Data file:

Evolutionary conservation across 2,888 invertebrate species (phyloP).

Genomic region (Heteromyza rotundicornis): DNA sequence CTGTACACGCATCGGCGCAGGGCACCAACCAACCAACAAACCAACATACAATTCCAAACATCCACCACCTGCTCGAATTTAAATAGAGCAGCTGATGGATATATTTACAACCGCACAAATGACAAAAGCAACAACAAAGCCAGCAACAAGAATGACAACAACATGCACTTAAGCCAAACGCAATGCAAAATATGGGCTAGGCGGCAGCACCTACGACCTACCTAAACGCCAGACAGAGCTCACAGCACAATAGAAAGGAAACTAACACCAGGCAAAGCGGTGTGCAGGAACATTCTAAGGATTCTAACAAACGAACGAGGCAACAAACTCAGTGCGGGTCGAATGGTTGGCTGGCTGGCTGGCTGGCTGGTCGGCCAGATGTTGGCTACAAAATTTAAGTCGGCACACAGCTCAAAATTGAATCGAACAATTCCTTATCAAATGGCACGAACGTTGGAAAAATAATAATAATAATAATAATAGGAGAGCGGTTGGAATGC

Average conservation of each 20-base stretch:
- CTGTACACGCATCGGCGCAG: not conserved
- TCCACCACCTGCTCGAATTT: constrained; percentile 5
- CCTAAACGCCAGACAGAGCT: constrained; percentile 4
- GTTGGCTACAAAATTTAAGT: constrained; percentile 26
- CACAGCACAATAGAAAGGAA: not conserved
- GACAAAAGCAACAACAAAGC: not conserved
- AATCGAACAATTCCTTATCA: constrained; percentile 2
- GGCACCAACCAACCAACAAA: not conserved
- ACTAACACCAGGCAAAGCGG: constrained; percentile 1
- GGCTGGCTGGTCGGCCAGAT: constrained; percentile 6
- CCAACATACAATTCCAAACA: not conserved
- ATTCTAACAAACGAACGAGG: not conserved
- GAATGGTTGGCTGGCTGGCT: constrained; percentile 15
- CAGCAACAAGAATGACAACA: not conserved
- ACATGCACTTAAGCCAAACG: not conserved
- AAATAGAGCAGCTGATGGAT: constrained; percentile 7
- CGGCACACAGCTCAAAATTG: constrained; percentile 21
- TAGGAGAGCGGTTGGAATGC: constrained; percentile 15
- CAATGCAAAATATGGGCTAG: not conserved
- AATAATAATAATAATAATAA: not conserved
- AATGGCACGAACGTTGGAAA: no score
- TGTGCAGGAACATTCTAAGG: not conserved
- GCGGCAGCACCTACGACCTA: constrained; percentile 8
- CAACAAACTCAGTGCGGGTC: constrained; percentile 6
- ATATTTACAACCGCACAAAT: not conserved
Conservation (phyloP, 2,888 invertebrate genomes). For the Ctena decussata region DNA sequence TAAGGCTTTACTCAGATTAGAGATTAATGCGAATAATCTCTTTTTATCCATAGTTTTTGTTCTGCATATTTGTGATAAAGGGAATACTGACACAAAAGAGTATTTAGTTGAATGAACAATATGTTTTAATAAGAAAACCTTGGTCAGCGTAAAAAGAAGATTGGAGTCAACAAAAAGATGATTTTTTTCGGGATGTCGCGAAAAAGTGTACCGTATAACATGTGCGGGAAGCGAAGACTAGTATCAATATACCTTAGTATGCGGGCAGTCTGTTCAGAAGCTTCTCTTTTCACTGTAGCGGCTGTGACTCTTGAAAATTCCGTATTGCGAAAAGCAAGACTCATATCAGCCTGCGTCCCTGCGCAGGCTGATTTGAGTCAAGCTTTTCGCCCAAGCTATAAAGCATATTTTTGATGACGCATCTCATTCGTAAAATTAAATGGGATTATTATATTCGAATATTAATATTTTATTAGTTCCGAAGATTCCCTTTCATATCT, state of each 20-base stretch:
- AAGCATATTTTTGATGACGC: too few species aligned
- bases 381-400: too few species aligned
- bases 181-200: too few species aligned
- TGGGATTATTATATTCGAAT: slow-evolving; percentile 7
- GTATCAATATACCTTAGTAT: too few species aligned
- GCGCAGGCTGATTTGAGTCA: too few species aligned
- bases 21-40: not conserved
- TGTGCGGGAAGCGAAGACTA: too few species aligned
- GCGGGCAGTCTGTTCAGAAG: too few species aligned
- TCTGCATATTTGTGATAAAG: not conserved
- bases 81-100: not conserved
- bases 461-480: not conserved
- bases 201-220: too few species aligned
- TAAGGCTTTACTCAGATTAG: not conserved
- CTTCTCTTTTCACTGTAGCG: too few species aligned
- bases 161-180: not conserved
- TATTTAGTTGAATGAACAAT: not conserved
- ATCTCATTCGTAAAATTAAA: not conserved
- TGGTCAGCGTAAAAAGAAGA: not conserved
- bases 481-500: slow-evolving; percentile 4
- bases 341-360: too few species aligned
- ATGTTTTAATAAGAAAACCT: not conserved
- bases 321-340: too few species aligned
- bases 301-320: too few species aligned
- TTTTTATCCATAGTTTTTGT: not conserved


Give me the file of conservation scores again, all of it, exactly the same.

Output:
Evolutionary conservation across 2,888 invertebrate species (phyloP).

Genomic region (Heteromyza rotundicornis): DNA sequence CTGTACACGCATCGGCGCAGGGCACCAACCAACCAACAAACCAACATACAATTCCAAACATCCACCACCTGCTCGAATTTAAATAGAGCAGCTGATGGATATATTTACAACCGCACAAATGACAAAAGCAACAACAAAGCCAGCAACAAGAATGACAACAACATGCACTTAAGCCAAACGCAATGCAAAATATGGGCTAGGCGGCAGCACCTACGACCTACCTAAACGCCAGACAGAGCTCACAGCACAATAGAAAGGAAACTAACACCAGGCAAAGCGGTGTGCAGGAACATTCTAAGGATTCTAACAAACGAACGAGGCAACAAACTCAGTGCGGGTCGAATGGTTGGCTGGCTGGCTGGCTGGCTGGTCGGCCAGATGTTGGCTACAAAATTTAAGTCGGCACACAGCTCAAAATTGAATCGAACAATTCCTTATCAAATGGCACGAACGTTGGAAAAATAATAATAATAATAATAATAGGAGAGCGGTTGGAATGC

Average conservation of each 20-base stretch:
- CTGTACACGCATCGGCGCAG: not conserved
- TCCACCACCTGCTCGAATTT: constrained; percentile 5
- CCTAAACGCCAGACAGAGCT: constrained; percentile 4
- GTTGGCTACAAAATTTAAGT: constrained; percentile 26
- CACAGCACAATAGAAAGGAA: not conserved
- GACAAAAGCAACAACAAAGC: not conserved
- AATCGAACAATTCCTTATCA: constrained; percentile 2
- GGCACCAACCAACCAACAAA: not conserved
- ACTAACACCAGGCAAAGCGG: constrained; percentile 1
- GGCTGGCTGGTCGGCCAGAT: constrained; percentile 6
- CCAACATACAATTCCAAACA: not conserved
- ATTCTAACAAACGAACGAGG: not conserved
- GAATGGTTGGCTGGCTGGCT: constrained; percentile 15
- CAGCAACAAGAATGACAACA: not conserved
- ACATGCACTTAAGCCAAACG: not conserved
- AAATAGAGCAGCTGATGGAT: constrained; percentile 7
- CGGCACACAGCTCAAAATTG: constrained; percentile 21
- TAGGAGAGCGGTTGGAATGC: constrained; percentile 15
- CAATGCAAAATATGGGCTAG: not conserved
- AATAATAATAATAATAATAA: not conserved
- AATGGCACGAACGTTGGAAA: no score
- TGTGCAGGAACATTCTAAGG: not conserved
- GCGGCAGCACCTACGACCTA: constrained; percentile 8
- CAACAAACTCAGTGCGGGTC: constrained; percentile 6
- ATATTTACAACCGCACAAAT: not conserved
Conservation (phyloP, 2,888 invertebrate genomes). For the Ctena decussata region DNA sequence TAAGGCTTTACTCAGATTAGAGATTAATGCGAATAATCTCTTTTTATCCATAGTTTTTGTTCTGCATATTTGTGATAAAGGGAATACTGACACAAAAGAGTATTTAGTTGAATGAACAATATGTTTTAATAAGAAAACCTTGGTCAGCGTAAAAAGAAGATTGGAGTCAACAAAAAGATGATTTTTTTCGGGATGTCGCGAAAAAGTGTACCGTATAACATGTGCGGGAAGCGAAGACTAGTATCAATATACCTTAGTATGCGGGCAGTCTGTTCAGAAGCTTCTCTTTTCACTGTAGCGGCTGTGACTCTTGAAAATTCCGTATTGCGAAAAGCAAGACTCATATCAGCCTGCGTCCCTGCGCAGGCTGATTTGAGTCAAGCTTTTCGCCCAAGCTATAAAGCATATTTTTGATGACGCATCTCATTCGTAAAATTAAATGGGATTATTATATTCGAATATTAATATTTTATTAGTTCCGAAGATTCCCTTTCATATCT, state of each 20-base stretch:
- AAGCATATTTTTGATGACGC: too few species aligned
- bases 381-400: too few species aligned
- bases 181-200: too few species aligned
- TGGGATTATTATATTCGAAT: slow-evolving; percentile 7
- GTATCAATATACCTTAGTAT: too few species aligned
- GCGCAGGCTGATTTGAGTCA: too few species aligned
- bases 21-40: not conserved
- TGTGCGGGAAGCGAAGACTA: too few species aligned
- GCGGGCAGTCTGTTCAGAAG: too few species aligned
- TCTGCATATTTGTGATAAAG: not conserved
- bases 81-100: not conserved
- bases 461-480: not conserved
- bases 201-220: too few species aligned
- TAAGGCTTTACTCAGATTAG: not conserved
- CTTCTCTTTTCACTGTAGCG: too few species aligned
- bases 161-180: not conserved
- TATTTAGTTGAATGAACAAT: not conserved
- ATCTCATTCGTAAAATTAAA: not conserved
- TGGTCAGCGTAAAAAGAAGA: not conserved
- bases 481-500: slow-evolving; percentile 4
- bases 341-360: too few species aligned
- ATGTTTTAATAAGAAAACCT: not conserved
- bases 321-340: too few species aligned
- bases 301-320: too few species aligned
- TTTTTATCCATAGTTTTTGT: not conserved